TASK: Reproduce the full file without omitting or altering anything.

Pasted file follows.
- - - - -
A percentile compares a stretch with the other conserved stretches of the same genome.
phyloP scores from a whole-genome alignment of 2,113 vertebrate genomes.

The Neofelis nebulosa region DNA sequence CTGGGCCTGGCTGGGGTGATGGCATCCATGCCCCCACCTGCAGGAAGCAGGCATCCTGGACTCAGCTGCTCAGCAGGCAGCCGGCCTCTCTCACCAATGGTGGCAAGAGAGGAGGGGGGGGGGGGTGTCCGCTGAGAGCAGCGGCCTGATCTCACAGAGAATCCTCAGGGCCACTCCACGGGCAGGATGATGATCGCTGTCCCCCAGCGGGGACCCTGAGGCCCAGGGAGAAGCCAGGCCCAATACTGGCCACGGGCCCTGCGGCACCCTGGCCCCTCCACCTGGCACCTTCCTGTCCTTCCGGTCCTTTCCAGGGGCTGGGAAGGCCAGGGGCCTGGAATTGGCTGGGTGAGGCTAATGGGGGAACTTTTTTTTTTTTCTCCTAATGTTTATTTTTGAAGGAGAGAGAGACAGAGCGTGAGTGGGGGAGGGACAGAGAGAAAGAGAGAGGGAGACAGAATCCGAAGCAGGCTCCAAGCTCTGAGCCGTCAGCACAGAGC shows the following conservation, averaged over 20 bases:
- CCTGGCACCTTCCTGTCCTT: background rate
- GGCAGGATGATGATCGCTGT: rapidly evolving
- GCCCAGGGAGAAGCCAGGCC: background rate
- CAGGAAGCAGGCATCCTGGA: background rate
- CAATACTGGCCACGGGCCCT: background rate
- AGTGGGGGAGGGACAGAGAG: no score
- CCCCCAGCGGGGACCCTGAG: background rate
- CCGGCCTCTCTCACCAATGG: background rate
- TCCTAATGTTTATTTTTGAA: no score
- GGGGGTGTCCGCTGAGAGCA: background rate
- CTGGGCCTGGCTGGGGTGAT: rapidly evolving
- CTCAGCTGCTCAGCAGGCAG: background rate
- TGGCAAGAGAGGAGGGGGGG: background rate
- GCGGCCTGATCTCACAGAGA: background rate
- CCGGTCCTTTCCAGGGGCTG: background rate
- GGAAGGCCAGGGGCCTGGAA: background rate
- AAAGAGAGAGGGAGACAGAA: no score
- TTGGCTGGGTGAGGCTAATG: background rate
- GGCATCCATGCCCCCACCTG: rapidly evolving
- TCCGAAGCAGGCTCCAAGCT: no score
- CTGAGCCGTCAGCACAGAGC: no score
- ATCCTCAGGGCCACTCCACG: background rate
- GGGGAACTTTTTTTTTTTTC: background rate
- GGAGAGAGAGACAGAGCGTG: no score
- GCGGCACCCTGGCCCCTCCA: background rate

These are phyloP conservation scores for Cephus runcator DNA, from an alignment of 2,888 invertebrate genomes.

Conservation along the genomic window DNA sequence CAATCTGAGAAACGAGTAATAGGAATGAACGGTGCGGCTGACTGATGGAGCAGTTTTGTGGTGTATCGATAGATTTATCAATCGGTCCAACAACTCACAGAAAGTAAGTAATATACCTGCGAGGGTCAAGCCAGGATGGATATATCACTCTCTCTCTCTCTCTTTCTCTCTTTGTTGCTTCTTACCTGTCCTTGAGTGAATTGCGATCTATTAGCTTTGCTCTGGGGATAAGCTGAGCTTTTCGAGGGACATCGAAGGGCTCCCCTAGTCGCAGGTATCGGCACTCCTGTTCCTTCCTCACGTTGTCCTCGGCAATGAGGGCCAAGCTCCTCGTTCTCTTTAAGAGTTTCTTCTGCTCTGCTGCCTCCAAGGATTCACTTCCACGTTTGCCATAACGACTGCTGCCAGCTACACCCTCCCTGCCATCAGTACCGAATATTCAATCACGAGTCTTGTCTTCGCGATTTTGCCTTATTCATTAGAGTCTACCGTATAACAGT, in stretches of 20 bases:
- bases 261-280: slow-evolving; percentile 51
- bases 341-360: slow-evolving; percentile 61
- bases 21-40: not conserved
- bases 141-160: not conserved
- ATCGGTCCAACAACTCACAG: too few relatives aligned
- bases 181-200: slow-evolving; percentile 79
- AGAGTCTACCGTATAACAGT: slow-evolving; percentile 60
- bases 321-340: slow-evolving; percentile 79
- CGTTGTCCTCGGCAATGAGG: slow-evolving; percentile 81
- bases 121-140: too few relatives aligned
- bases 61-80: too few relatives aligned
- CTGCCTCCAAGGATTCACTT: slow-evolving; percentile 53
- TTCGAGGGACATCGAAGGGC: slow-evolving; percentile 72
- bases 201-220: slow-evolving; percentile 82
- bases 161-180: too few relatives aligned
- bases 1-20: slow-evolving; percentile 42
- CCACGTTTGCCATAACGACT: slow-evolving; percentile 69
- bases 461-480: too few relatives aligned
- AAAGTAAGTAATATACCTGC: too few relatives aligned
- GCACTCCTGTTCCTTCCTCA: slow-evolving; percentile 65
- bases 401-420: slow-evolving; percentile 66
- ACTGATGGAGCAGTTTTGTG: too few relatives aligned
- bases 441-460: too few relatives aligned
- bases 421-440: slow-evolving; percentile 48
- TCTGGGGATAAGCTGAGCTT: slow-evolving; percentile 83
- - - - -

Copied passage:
A percentile compares a stretch with the other conserved stretches of the same genome.
phyloP scores from a whole-genome alignment of 2,113 vertebrate genomes.

The Neofelis nebulosa region DNA sequence CTGGGCCTGGCTGGGGTGATGGCATCCATGCCCCCACCTGCAGGAAGCAGGCATCCTGGACTCAGCTGCTCAGCAGGCAGCCGGCCTCTCTCACCAATGGTGGCAAGAGAGGAGGGGGGGGGGGGTGTCCGCTGAGAGCAGCGGCCTGATCTCACAGAGAATCCTCAGGGCCACTCCACGGGCAGGATGATGATCGCTGTCCCCCAGCGGGGACCCTGAGGCCCAGGGAGAAGCCAGGCCCAATACTGGCCACGGGCCCTGCGGCACCCTGGCCCCTCCACCTGGCACCTTCCTGTCCTTCCGGTCCTTTCCAGGGGCTGGGAAGGCCAGGGGCCTGGAATTGGCTGGGTGAGGCTAATGGGGGAACTTTTTTTTTTTTCTCCTAATGTTTATTTTTGAAGGAGAGAGAGACAGAGCGTGAGTGGGGGAGGGACAGAGAGAAAGAGAGAGGGAGACAGAATCCGAAGCAGGCTCCAAGCTCTGAGCCGTCAGCACAGAGC shows the following conservation, averaged over 20 bases:
- CCTGGCACCTTCCTGTCCTT: background rate
- GGCAGGATGATGATCGCTGT: rapidly evolving
- GCCCAGGGAGAAGCCAGGCC: background rate
- CAGGAAGCAGGCATCCTGGA: background rate
- CAATACTGGCCACGGGCCCT: background rate
- AGTGGGGGAGGGACAGAGAG: no score
- CCCCCAGCGGGGACCCTGAG: background rate
- CCGGCCTCTCTCACCAATGG: background rate
- TCCTAATGTTTATTTTTGAA: no score
- GGGGGTGTCCGCTGAGAGCA: background rate
- CTGGGCCTGGCTGGGGTGAT: rapidly evolving
- CTCAGCTGCTCAGCAGGCAG: background rate
- TGGCAAGAGAGGAGGGGGGG: background rate
- GCGGCCTGATCTCACAGAGA: background rate
- CCGGTCCTTTCCAGGGGCTG: background rate
- GGAAGGCCAGGGGCCTGGAA: background rate
- AAAGAGAGAGGGAGACAGAA: no score
- TTGGCTGGGTGAGGCTAATG: background rate
- GGCATCCATGCCCCCACCTG: rapidly evolving
- TCCGAAGCAGGCTCCAAGCT: no score
- CTGAGCCGTCAGCACAGAGC: no score
- ATCCTCAGGGCCACTCCACG: background rate
- GGGGAACTTTTTTTTTTTTC: background rate
- GGAGAGAGAGACAGAGCGTG: no score
- GCGGCACCCTGGCCCCTCCA: background rate

These are phyloP conservation scores for Cephus runcator DNA, from an alignment of 2,888 invertebrate genomes.

Conservation along the genomic window DNA sequence CAATCTGAGAAACGAGTAATAGGAATGAACGGTGCGGCTGACTGATGGAGCAGTTTTGTGGTGTATCGATAGATTTATCAATCGGTCCAACAACTCACAGAAAGTAAGTAATATACCTGCGAGGGTCAAGCCAGGATGGATATATCACTCTCTCTCTCTCTCTTTCTCTCTTTGTTGCTTCTTACCTGTCCTTGAGTGAATTGCGATCTATTAGCTTTGCTCTGGGGATAAGCTGAGCTTTTCGAGGGACATCGAAGGGCTCCCCTAGTCGCAGGTATCGGCACTCCTGTTCCTTCCTCACGTTGTCCTCGGCAATGAGGGCCAAGCTCCTCGTTCTCTTTAAGAGTTTCTTCTGCTCTGCTGCCTCCAAGGATTCACTTCCACGTTTGCCATAACGACTGCTGCCAGCTACACCCTCCCTGCCATCAGTACCGAATATTCAATCACGAGTCTTGTCTTCGCGATTTTGCCTTATTCATTAGAGTCTACCGTATAACAGT, in stretches of 20 bases:
- bases 261-280: slow-evolving; percentile 51
- bases 341-360: slow-evolving; percentile 61
- bases 21-40: not conserved
- bases 141-160: not conserved
- ATCGGTCCAACAACTCACAG: too few relatives aligned
- bases 181-200: slow-evolving; percentile 79
- AGAGTCTACCGTATAACAGT: slow-evolving; percentile 60
- bases 321-340: slow-evolving; percentile 79
- CGTTGTCCTCGGCAATGAGG: slow-evolving; percentile 81
- bases 121-140: too few relatives aligned
- bases 61-80: too few relatives aligned
- CTGCCTCCAAGGATTCACTT: slow-evolving; percentile 53
- TTCGAGGGACATCGAAGGGC: slow-evolving; percentile 72
- bases 201-220: slow-evolving; percentile 82
- bases 161-180: too few relatives aligned
- bases 1-20: slow-evolving; percentile 42
- CCACGTTTGCCATAACGACT: slow-evolving; percentile 69
- bases 461-480: too few relatives aligned
- AAAGTAAGTAATATACCTGC: too few relatives aligned
- GCACTCCTGTTCCTTCCTCA: slow-evolving; percentile 65
- bases 401-420: slow-evolving; percentile 66
- ACTGATGGAGCAGTTTTGTG: too few relatives aligned
- bases 441-460: too few relatives aligned
- bases 421-440: slow-evolving; percentile 48
- TCTGGGGATAAGCTGAGCTT: slow-evolving; percentile 83